And so we have to cope. Right, and how do we cope?
Well, we have our essence and on top of that we have emotions and on top of that, we create these personas. And then on top of that actions.
That is not my unique idea. That comes from Katy and Gay Hendricks of the Hendricks Institute.
But it really spoke to me because I realized that we all have that essence at our core, and then we are afraid.
And so we start to have a persona or an ego, a way that we act, that is not really who we are, it's a way for us to cover up that fear or to cope with being in this world.
That is hard. There's no doubt about it.
And we have lots and lots of personas that we create. And I'm not going to go into all of that.
But the model that I described to you where we act, we take action for our weight loss out of fear.
And then that creates a sort of persona, where we are the overweight person trying to lose weight.
Or maybe we're not overweight at all, and we're constantly being that person who's active and healthy. And that becomes a persona even and of itself.
Yeah, but that those personas are not at that core at us.
And just imagine again that baby, you as a baby, who you are; pure being and pure love, that is who you are.
And anything else that comes out of it is more of a layer that we've kind of put on top of ourselves.
So when we think about losing weight, it can come from that essence, from that baby, that pure being that pure love, then from there, we can be inspired.
Rather than being motivated, we can be inspired, and we can take inspired action.
And we can be committed.
And we will need to recommit because life is still there, those personas, those emotions, they're still there.
And we struggle with them. I struggle with them every day. We all do.
But getting in touch with your essence, brings you back to “Okay, yes, I'm that beautiful little baby who just wants to be loved, and just wants to love. That's all we want.”
And so from that place, and maybe you need some visualization to, you know, wake up in the morning and remind yourself that you are pure being, pure love, pure essence, at your core, and therefore, you are lovable.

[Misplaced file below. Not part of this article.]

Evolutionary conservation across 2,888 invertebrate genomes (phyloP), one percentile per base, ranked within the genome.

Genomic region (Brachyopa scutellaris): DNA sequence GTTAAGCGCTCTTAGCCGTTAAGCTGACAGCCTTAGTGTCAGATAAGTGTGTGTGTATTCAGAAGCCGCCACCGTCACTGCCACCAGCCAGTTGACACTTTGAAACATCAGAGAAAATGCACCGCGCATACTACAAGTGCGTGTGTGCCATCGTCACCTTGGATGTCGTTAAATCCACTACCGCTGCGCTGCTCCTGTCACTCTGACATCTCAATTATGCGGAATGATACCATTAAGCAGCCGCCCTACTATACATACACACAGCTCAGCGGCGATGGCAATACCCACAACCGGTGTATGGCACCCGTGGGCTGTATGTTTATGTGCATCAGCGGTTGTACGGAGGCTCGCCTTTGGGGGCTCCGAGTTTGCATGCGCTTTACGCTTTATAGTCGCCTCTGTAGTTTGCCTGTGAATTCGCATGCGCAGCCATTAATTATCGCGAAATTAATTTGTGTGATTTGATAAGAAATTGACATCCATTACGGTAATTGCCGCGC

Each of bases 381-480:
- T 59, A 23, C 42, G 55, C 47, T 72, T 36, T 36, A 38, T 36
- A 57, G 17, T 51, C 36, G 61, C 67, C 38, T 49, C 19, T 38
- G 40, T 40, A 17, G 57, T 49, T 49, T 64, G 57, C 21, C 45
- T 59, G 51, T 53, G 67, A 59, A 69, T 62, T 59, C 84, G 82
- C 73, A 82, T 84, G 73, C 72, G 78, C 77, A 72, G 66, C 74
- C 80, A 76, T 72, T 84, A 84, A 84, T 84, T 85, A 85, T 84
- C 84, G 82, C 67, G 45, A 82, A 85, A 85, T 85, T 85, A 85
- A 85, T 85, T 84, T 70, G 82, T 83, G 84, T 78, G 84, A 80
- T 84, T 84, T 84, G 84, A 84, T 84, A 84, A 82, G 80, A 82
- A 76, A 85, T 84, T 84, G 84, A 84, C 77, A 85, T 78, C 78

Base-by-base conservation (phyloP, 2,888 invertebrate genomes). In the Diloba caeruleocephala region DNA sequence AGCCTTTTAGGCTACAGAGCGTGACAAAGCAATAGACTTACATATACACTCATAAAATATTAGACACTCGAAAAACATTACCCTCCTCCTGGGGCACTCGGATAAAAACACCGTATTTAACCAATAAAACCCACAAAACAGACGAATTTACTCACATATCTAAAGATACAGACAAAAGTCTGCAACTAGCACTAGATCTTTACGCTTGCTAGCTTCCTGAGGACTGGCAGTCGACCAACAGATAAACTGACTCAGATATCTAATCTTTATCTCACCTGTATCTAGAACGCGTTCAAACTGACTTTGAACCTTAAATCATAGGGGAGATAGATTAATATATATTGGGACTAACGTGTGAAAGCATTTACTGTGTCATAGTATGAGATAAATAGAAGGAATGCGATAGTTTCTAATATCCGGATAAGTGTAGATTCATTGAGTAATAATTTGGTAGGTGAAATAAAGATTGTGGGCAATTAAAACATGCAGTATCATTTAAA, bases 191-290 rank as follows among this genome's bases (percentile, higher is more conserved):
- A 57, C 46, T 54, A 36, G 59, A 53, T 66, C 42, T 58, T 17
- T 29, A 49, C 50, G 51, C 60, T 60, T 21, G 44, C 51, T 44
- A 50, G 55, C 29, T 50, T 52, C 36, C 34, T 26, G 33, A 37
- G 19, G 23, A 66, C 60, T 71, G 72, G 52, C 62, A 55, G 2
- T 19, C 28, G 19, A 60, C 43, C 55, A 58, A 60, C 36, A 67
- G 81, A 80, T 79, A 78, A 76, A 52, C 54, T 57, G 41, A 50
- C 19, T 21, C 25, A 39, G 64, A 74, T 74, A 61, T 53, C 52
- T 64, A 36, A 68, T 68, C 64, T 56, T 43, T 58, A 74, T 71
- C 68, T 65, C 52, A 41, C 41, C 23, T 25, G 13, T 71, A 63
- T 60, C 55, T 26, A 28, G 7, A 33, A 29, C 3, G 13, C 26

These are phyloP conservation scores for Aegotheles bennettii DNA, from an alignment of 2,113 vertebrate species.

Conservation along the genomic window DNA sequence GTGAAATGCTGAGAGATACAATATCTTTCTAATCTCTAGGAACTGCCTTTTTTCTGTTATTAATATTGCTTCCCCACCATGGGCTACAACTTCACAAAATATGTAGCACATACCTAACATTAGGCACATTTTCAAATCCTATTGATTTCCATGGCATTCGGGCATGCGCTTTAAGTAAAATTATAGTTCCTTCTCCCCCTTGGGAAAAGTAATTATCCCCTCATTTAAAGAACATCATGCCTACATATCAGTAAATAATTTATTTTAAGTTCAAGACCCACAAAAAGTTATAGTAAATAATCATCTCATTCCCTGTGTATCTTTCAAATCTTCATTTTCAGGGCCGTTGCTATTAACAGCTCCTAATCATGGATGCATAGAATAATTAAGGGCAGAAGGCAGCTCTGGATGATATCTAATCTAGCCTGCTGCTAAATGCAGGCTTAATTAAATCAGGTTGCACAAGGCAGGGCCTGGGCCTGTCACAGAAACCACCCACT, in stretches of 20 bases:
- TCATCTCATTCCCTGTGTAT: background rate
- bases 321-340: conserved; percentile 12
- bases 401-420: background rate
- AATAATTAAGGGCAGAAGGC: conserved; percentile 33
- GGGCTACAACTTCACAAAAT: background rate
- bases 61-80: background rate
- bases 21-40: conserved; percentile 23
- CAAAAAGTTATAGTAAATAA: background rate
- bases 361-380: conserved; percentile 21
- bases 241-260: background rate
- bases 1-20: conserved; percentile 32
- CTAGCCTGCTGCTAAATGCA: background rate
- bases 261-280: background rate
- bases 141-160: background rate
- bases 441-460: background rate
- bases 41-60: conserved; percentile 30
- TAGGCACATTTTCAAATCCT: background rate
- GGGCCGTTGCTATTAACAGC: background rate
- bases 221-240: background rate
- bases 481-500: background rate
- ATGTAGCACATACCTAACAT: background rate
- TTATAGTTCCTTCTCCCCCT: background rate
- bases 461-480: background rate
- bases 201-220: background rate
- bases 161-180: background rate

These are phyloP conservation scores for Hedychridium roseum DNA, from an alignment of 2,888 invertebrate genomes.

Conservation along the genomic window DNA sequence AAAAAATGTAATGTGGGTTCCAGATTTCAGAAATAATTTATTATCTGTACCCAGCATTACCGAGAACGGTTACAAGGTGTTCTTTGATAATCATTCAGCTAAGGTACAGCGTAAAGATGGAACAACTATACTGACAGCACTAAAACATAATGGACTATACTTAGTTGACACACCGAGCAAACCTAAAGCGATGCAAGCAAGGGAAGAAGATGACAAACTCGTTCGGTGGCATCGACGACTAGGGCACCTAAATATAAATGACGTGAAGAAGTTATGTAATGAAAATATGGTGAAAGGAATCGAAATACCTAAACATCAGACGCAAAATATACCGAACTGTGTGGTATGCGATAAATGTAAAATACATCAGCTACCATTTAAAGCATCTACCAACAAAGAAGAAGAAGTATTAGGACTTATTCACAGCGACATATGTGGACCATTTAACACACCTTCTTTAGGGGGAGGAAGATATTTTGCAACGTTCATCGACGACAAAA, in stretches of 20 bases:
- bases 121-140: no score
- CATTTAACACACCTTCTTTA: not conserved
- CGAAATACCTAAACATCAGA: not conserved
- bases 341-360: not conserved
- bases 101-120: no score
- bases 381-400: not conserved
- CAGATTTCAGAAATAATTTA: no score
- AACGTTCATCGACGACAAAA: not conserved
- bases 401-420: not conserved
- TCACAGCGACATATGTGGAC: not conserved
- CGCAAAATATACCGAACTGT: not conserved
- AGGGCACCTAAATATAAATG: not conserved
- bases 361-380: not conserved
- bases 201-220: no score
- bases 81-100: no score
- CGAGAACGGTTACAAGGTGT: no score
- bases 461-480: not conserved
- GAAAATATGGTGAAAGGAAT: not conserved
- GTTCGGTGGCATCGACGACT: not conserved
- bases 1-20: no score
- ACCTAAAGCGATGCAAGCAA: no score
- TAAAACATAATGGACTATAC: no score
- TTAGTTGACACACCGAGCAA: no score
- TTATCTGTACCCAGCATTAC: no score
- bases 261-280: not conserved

And when you're lovable, then you're worth the effort.
And it opens up a completely different perspective on the weight loss process rather than being fear-based. We are now desire-based.
So from love, may come some desire, “Hey, I love myself and I want to take care of my body. I desire to be healthy, I desire to be active.”
“I desire to not be restricted by my physical body in the way that I have been.”
“I desire to nourish my body and give it the love that it deserves.”
That is essence- and love-inspired desire, which leads to commitment.
And then commitment is something that we have to redo every day.
You know, I commit to taking this action of eating more vegetables or exercising or getting to bed on time I commit to that.
But guess what tomorrow I have to commit again.
It's called recommitting.
And you can do it 1,000 times you can do it a million times, it doesn't matter.
We all do that. And that's just part of the process.
So from love comes desire, inspiration, commitment, recommitment, and then we take inspired action.
Instead of taking action out of fear, that may be damaging or detrimental, or painful, we come at it from inspiration.
And inspired action feels good, it's sustainable.
It's a sustainable model.
“I'm doing this because I love myself, and I am that baby. And I am lovable. And I'm worth it. And I just want to do it because it feels good.”
That is, what I think is at the crux of the issue with weight loss, is that we're going at it from the wrong angle; it's negative, it's judgmental, it's blameful, or it’s regret.
It's fear-based. And it's sadness based often.
And that's all part of who we are.
And I'm not saying that we deny that in any way, shape, or form.
And I would like to invite you to approach the process, remembering who you are at your core, and that is absolutely lovable, you are love.
At your core, you are just being in the present moment.
But I wanted to explain these two pathways to action, which are very, very different and result in long term very different results.
When you come at it from a place of love and inspired action, it is sustainable.
You can do it. You can wake up and you're excited about taking care of your body instead of dreading it.
Hey, it's probably going to be slower going.
But I’ve said this, and I'll say it again: How many times do you want to do this?
If you go at it from the fear-based, deprivation, and longing that's really not very good, it's desperate action, then usually you will quit.
And then you have to do it again. Right?
That's part of the pain and the trauma that we have is that we've done that so many times.
It's time to take a completely different approach and come at it from love.
And that is what I'm hoping for you and for myself and for every human being on this earth. That we wake up every day and we just search for that part of us that is loved and lovable.